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Engineering

Children crossing a street in a crosswalk marked with a school crossing sign and a flashing yellow lightEngineering addresses the elements that make up the physical environment at and around a school. Safe and accessible crosswalks, sidewalks, trails, and bike lanes are essential for walking and biking to school. Engineering may also refer to operational improvements that reduce vehicle speeds and potential conflicts between travel modes.

Many communities were not designed to be safe and comfortable for people walking and bicycling. Walkability and bikeability audits can help identify areas around your school in need of improvements such as crosswalks, signals or bike facilities. Once problem areas are identified, communities work with local governments to identify funding sources for construction. One potential funding source are MnDOT Safe Routes to School grants.

MN Safe Routes to School Engineering Resources

Guiding Principles for Safe Routes to School Engineering Solutions

Children crossing a street in a crosswalkBecause the purpose of Safe Routes to School is “to enable and encourage children, including those with disabilities, to walk, roll and bicycle to school,” engineering solutions should be focused on calming traffic and providing continuous facilities for pedestrians and bicyclists.

Other guiding principles for Safe Routes to School Engineering solutions from the National Center for Safe Routes to School include:

  • Infrastructure within the school zone and beyond is a prerequisite for walking and bicycling. The physical environment often determines whether many children walk or bicycle to school. To safely walk or bicycle to school along a street or separate path, or to cross a street along the way, children need well-designed, well-built, well-maintained and accessible facilities.
  • Accessibility is required. Accessible infrastructure is essential for enabling children with disabilities to walk and bicycle to school. Smooth, wide sidewalks with ADA-compliant curb ramps create safe routes for:
    • Wheelchair users
    • Pedestrians with vision impairments
    • Groups walking together
    • Younger bicyclists
    • Parents with strollers
  • Minimize the number of conflicts. A child's route to school should have a minimal number of busy street crossings and once the child reaches school property, he or she should be able to enter the school building without crossing driveways and parking lots.
  • Engineering treatments should be context-sensitive and matched to the type of problem. Signs alone are not generally enough to change behavior. Painting a crosswalk on a busy arterial street without additional interventions will not do much to improve the safety and comfort of pedestrians trying to cross. This also means that engineering solutions should be implemented along with programmatic elements to comprehensively address the issue.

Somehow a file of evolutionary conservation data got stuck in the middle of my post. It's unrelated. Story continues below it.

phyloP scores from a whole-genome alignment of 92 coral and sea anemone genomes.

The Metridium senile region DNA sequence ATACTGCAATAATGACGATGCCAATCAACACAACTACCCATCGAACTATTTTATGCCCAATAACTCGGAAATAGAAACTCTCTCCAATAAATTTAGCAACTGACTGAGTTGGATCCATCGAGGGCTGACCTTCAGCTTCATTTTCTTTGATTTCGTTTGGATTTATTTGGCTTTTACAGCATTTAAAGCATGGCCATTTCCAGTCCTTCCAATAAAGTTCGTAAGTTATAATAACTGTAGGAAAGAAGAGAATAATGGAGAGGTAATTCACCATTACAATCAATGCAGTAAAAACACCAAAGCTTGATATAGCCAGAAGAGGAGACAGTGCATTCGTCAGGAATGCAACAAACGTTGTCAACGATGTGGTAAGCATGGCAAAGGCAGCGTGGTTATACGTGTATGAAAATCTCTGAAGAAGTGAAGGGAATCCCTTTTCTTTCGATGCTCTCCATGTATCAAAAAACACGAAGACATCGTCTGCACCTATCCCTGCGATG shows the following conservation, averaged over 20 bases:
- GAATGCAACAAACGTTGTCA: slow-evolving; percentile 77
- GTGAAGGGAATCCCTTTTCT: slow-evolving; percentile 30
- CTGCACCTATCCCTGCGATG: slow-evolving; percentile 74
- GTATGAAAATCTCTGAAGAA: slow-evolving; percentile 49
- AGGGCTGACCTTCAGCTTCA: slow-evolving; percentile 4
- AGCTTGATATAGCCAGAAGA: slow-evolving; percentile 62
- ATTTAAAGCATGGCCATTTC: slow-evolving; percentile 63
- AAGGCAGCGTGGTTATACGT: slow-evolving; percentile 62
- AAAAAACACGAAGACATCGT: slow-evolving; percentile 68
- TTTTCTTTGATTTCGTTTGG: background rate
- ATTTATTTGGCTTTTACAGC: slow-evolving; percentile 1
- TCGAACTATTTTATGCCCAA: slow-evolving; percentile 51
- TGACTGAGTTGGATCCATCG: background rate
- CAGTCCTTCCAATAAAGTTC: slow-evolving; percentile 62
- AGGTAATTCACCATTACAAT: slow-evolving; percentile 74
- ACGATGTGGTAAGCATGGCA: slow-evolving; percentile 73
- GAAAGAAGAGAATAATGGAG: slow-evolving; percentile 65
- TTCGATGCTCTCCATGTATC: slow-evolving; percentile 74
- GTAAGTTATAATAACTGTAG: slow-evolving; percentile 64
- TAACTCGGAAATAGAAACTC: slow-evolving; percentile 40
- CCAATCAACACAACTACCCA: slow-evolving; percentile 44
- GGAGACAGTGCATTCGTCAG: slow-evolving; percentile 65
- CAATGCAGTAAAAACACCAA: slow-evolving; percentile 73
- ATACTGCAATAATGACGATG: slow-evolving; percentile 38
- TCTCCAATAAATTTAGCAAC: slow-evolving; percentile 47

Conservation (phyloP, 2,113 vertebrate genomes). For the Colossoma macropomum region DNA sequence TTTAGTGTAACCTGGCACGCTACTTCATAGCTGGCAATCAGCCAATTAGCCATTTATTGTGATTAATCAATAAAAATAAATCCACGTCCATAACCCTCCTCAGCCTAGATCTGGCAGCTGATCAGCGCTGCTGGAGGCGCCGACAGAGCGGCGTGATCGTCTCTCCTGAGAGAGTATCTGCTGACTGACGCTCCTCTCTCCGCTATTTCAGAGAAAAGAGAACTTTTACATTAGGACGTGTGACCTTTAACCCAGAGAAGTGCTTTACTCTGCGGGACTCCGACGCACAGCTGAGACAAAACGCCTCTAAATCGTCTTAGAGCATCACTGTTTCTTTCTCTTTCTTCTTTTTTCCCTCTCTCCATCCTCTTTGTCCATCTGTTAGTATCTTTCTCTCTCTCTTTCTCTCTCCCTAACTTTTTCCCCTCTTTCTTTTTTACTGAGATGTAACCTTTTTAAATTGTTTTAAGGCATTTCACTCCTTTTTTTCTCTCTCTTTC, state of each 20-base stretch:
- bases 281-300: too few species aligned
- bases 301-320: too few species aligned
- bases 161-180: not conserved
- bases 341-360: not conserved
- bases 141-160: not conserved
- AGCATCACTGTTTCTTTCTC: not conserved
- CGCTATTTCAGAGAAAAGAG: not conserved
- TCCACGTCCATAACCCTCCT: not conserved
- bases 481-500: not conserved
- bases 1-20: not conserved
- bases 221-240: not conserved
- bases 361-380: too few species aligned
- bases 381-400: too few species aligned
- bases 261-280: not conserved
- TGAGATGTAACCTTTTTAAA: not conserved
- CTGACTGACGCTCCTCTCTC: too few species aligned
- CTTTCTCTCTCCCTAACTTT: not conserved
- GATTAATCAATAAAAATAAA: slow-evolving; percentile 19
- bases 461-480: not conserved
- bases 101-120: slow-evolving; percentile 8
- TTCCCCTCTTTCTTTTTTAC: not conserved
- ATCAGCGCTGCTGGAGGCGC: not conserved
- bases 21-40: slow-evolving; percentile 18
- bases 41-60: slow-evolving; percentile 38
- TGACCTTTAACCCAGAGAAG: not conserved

• Focus on easy to implement and low-cost solutions first, while longer-term improvement needs are identified and the implementation process is begun.
    • Examples of low-cost, short-term solutions include trimming vegetation, adding signage and new pavement markings.
    • Longer-term solutions may include parking changes, constructing a new path or sidewalk and installing traffic control devices.
Spotlight: Minnesota Success Story

Success story

Lincoln Elementary, Alexandria, MN

Sidewalk along a school The City of Alexandria completed infrastructure improvements around Lincoln Elementary, including sidewalk, street light and crosswalk improvements that are making it easier for students to walk to and from Lincoln Elementary and nearby parks. The project was identified in the school’s Safe Routes to School plan, which was completed the year the project was implemented. The Safe Routes to School program at Lincoln Elementary is a partnership between the schools, city and local public health. The project used $268,432 in federal funding.

Northeastern Minnesota

In 2009, the Arrowhead Regional Development Commission worked with the Fond du Lac Reservation and the Ojibwe School to develop a Safe Routes to School Travel Plan. In 2010, The Fond du Lac Reservation incorporated the travel plan into their comprehensive plan and secured funding for a multi-use path in 2013. According to Jason Hollinday, director of Planning at ARDC, the Safe Routes to School planning process was an important factor in being awarded the Transportation Enhancement funds to implement the trail project. Learn more about the Safe Routes to School plan for the Ojibwe School and the work between the ARDC and the Fond du Lac Reservation.

Brooklyn Center

In 2012, the city of Brooklyn Center received a grant to create a Safe Routes to School Plan. The plan established prioritized routes and engineering recommendations. The city incorporated some of the upgrades and improvements into plans for reconstruction projects. Public Works Director and City Engineer Steve Lillehaug since successfully used the plan to receive Transportation Alternatives Program funding from the Metropolitan Council.

Do you know of a local success story? Tell us about it by emailing saferoutes.dot@state.mn.us!